Often he threatened to kill the girl's parents and leave her alive to suffer.

Joby liked people to be afraid of him, thrived on it, says George Coleman, who became a close friend when he was 14 and Joby was a high school senior. Joby's male friends were almost always younger than he and easily impressed by cars and weapons. In that circle, toughness equaled status, and guns added to the equation. When Coleman first knew him, Joby had a rifle and a Magnum handgun. He played Russian roulette. He never possessed a high regard for life, Coleman says, and wanted to make sure everyone knew it.

Fear controls people, Joby told his last girlfriend. And when it didn't, when the young women persisted with their charges, Joby benefited from powerful cultural stereotypes about domestic violence and its victims: It's her word against his ... That's their private business ... He's always been so polite and well-mannered ... She doesn't look beat up to me ... She must have done something to provoke him.

In one sense, their collective efforts did work: Joby went to jail twice. But when he was released, there was always another girlfriend, another victim. And with each soured relationship and each trip to court, Joby grew more afraid of returning to jail. He would do whatever it took to force his victims to drop their charges. At one point, he masterminded a campaign of intimidation from inside the Baltimore County Detention Center.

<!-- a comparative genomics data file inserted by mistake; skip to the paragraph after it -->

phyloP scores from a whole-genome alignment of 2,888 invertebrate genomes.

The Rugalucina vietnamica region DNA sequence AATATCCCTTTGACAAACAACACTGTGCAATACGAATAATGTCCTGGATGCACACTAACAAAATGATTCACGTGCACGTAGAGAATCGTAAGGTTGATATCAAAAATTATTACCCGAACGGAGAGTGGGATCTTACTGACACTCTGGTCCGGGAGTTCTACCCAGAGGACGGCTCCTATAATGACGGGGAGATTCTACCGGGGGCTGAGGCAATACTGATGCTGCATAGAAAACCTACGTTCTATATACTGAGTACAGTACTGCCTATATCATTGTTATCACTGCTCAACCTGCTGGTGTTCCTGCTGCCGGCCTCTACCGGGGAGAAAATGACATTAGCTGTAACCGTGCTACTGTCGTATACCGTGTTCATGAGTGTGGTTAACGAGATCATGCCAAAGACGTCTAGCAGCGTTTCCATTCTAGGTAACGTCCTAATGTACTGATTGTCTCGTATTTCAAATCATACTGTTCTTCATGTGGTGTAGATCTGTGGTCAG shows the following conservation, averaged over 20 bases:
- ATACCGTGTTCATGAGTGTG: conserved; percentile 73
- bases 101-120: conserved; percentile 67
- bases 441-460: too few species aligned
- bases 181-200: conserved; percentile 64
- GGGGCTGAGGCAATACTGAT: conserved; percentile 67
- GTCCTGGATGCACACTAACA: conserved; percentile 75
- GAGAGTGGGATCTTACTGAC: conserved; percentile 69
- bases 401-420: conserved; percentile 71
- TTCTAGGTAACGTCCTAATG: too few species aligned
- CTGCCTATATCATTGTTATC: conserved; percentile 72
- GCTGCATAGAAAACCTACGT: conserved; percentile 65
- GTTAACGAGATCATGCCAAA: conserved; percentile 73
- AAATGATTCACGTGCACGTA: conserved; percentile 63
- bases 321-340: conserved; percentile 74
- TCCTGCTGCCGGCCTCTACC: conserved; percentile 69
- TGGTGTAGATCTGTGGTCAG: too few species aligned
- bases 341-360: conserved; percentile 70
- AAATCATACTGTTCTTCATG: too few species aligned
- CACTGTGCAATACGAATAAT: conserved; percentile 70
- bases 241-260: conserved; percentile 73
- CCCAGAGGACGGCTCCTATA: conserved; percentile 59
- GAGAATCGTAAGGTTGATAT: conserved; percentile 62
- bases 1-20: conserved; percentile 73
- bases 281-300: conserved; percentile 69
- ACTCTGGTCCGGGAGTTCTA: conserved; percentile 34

For Joby, the stakes reached their highest in March, when Tracy Whitehead had him arrested for beating her. Another assault conviction would violate his probation and send him to jail for 10 years.

In the past, Palczynski's lawyers had claimed that mental illness was to blame for his actions. He was treated at mental health facilities almost a dozen times between the ages of 15 and 28. He had gone in and out of therapy, on and off medication. His diagnoses changed -- and were often contradictory. He was identified as hysterical, as depressed, as paranoid schizophrenic, as bipolar and as having personality disorders.

To some his behavior read like the textbook description of a chronic domestic abuser: manipulative, controlling, possessive, intimidating, physically violent. Ordered by the courts to attend a program for perpetrators of domestic violence, he was expelled because of his constantly disruptive behavior.